So this page is where I was working on a branch of my Italian family – the page on the left is where I was following Concetta Bellantoni whose mother’s maiden name was Licata, sister of my paternal Grandmother. Concetta migrated to the United States along with her Mother, Sister and Aunt; her father had already travelled to the US and settled. Her Aunt, also called Concetta was according to the passenger list going to meet her brother who had already migrated. On the right is the print out from Gens.info where I was looking at the distribution for the surname of Virciglio which is the surname of my paternal Great Grandmother.
This is the page where I was working on the Licata family and you can see Concetta who migrated to the United States and was Aunt to Concetta Bellantoni. My Grandmother is the youngest in this family, Maria, who was the only one of her family to remain in Sutera, Sicily. You can see on this page the washi tape, that appears on every page with a tree.
The reason I draw this out like this is two fold – it helps me think! and it helps me identify who sits where, especially with Italian families where names often repeat. Italian certificates provide the full names of the parents; women retain their birth surname even after marriage.
I do transcribe and add this into my genealogical programme, which is Roots Magic – I always work this way for my own family. For individuals in my study it varies. When I work on a particular individual, family or group of people, then I do work in a similar fashion as I reconstruct their family. Sometimes, this is a partial note a list of the Census years and a tick for when I have located them on a Census & downloaded a copy, I note the place they are living and the occupation. As I work through the data for any individual or family I record where I found what and what I didn’t find, children on one Census but missing from the next is an example.
I also scope out blog posts in this notebook – especially if I am planning a series and when I will scheduled them; as they are scheduled they receive a tick. I have just planned out a series for this blog for October and I did one during April this year. I have the material for my DNA results and I am currently scoping our a DNA series for this blog. I am no expert on DNA, but things I have observed on my own results, about my DNA surname projects etc. On occasions someone will ask a question on this site and I answer the question, but perhaps it eventually generates into a post of it’s own. I have a list from the April 2018 series, which I won’t show you, otherwise it will spoil the surprise!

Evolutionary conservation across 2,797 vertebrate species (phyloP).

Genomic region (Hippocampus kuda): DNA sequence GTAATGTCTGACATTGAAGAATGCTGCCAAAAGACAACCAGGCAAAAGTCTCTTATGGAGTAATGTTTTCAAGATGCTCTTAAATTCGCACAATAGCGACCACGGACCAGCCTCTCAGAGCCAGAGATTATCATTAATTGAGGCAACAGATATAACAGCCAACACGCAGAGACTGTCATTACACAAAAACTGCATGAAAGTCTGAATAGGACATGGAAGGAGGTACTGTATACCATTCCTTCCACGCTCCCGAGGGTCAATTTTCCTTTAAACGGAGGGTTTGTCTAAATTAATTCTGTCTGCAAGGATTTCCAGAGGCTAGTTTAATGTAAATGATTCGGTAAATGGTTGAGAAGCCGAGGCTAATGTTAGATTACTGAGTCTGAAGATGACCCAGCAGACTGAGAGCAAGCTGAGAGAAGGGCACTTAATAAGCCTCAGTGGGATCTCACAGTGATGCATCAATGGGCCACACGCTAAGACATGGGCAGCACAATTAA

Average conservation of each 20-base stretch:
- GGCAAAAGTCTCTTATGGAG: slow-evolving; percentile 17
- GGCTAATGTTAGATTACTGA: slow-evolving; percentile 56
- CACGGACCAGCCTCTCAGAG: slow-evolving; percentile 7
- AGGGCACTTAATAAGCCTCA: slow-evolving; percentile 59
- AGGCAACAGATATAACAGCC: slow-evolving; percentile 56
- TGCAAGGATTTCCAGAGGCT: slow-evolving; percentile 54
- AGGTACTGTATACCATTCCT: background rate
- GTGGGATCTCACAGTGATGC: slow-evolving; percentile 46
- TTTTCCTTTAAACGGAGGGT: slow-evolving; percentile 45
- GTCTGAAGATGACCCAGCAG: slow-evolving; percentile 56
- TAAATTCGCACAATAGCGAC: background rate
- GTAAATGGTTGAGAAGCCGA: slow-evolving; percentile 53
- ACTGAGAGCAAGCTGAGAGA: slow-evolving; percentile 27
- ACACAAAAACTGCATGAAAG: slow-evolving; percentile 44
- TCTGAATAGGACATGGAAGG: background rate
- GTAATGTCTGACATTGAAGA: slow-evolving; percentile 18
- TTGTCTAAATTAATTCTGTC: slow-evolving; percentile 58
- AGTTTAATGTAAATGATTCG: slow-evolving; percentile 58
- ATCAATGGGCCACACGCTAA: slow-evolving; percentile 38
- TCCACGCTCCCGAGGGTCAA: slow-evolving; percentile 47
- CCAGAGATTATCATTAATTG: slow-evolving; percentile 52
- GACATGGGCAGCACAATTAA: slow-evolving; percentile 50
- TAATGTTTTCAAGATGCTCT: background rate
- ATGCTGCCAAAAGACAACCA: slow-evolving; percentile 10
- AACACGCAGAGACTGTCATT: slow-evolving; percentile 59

I am busy planning a trip to Sicily for next year and purchased a specific notebook, in lime green, but opted for the plain version because I know I am likely to stick bits in. That will contain all the notes in the planning stage of the trip and material once we get there – some of the usual holiday things – what we do and when as well as research material, by that I mean notes taken whilst researching on the trip and the Italian bit of my to do list. The rest of the material will all be on my website – even if the One-Name Study of the material is not completely up to date, my personal line will be so that I can use the website instead of carrying paper around. Material on the website that relates to living people is hidden, but I will be able to see it, as long as I am logged in.
I use both Evernote and One Note and I use them for different things. I might have an idea and want to record that, so a one line pondering which I might scope out later and sometimes, much later. I much prefer pen and paper, even though I love the technical abilities we now have. The Evernote web clipper is fabulous and a real help to archive material. I used One Note to scope out a project which I have just about completed, all 50,000 words of it. I chose One Note in 2014 when I started the project and whilst I have some of the notes I took as I researched that project in previous notebooks, the basic idea and the scope is in One Note. I will at some point archive the material electronically, because I never discard anything, even if I never used the material in that particular project – once I research I retain the information as sometimes it contains a gem which I use for something else.
Sorry this has been such a long post and I hope those Guild of One-Name Studies members who were interested found it helpful and if you have a comment or there are any questions, ask away…….